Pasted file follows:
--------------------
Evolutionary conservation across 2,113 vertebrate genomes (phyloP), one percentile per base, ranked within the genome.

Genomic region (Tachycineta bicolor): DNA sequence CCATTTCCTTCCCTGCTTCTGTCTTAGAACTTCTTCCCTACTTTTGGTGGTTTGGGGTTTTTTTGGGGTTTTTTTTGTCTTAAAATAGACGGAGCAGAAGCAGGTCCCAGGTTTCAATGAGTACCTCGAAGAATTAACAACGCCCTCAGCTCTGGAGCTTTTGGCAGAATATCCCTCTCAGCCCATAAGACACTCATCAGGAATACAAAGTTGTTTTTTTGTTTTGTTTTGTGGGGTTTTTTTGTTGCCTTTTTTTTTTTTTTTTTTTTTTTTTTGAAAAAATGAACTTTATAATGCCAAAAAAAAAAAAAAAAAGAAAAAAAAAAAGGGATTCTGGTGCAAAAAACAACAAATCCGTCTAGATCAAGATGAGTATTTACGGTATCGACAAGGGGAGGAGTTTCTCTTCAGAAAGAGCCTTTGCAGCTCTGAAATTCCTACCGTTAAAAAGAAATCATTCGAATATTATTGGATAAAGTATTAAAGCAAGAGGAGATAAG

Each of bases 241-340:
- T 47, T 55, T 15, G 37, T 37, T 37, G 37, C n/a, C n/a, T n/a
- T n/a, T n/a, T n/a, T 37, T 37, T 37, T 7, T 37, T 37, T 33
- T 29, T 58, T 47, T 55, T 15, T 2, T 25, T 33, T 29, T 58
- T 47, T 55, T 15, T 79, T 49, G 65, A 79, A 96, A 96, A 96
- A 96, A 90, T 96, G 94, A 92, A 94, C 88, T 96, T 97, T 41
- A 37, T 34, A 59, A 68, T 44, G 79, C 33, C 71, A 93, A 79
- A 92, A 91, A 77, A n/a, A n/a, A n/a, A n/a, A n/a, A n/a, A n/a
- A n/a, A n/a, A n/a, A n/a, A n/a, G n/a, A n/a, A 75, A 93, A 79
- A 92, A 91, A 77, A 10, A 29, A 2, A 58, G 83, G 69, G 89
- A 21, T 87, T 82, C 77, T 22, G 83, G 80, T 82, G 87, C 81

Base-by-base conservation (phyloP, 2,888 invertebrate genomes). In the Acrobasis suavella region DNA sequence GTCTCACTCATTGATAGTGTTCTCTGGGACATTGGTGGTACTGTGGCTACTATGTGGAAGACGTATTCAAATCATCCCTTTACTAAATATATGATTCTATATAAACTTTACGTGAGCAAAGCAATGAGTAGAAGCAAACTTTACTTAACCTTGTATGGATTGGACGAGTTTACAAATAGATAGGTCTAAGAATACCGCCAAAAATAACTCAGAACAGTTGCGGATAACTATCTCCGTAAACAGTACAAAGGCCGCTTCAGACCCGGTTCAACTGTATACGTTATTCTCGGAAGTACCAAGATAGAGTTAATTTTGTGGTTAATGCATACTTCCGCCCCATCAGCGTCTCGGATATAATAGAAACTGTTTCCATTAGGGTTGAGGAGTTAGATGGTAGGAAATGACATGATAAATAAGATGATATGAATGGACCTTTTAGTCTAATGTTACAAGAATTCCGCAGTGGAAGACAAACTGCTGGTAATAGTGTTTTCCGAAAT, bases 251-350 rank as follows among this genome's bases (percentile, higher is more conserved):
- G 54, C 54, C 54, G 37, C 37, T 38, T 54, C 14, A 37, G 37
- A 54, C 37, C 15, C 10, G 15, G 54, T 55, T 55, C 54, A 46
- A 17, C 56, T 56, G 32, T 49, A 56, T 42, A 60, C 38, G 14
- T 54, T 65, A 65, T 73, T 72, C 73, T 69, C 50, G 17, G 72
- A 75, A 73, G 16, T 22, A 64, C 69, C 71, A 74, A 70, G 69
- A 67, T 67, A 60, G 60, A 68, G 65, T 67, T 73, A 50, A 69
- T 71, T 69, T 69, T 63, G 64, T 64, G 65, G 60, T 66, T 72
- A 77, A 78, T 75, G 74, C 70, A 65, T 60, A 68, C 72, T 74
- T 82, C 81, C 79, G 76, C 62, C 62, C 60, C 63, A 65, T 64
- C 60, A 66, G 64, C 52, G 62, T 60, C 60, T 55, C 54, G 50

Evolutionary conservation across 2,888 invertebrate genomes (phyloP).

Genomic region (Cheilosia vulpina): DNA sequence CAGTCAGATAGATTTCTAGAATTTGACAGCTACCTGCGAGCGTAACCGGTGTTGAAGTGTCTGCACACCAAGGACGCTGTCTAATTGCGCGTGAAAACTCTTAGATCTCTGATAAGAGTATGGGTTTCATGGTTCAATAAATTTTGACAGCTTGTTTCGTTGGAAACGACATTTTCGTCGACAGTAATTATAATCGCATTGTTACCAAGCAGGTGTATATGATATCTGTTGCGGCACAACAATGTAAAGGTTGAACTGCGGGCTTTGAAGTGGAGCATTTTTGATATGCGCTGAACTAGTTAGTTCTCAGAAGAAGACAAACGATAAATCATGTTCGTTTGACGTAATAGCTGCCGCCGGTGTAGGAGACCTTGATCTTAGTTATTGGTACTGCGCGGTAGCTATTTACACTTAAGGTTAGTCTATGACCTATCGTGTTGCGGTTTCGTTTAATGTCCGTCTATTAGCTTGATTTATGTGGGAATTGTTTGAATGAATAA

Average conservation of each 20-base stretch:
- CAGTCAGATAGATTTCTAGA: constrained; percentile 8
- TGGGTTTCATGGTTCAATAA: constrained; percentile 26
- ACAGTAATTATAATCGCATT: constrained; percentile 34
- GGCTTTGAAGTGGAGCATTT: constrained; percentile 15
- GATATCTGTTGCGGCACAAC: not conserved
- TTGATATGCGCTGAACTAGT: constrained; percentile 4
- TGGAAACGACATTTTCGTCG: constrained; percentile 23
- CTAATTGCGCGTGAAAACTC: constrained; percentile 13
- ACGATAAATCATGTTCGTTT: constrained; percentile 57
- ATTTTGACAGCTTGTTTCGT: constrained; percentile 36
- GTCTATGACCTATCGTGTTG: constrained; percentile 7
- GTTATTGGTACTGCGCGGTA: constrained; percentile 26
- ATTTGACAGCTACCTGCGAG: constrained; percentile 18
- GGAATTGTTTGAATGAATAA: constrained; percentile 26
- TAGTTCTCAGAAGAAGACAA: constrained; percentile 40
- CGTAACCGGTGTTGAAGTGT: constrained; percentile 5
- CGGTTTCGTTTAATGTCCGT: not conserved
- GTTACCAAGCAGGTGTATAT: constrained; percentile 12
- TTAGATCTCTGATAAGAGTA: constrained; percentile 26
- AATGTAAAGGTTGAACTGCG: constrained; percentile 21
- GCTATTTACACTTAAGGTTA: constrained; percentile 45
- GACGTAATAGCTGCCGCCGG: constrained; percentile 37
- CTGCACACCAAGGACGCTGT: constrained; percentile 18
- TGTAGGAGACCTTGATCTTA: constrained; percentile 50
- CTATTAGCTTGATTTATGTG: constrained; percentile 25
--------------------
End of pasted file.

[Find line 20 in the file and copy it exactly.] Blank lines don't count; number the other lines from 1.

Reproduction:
- A 67, T 67, A 60, G 60, A 68, G 65, T 67, T 73, A 50, A 69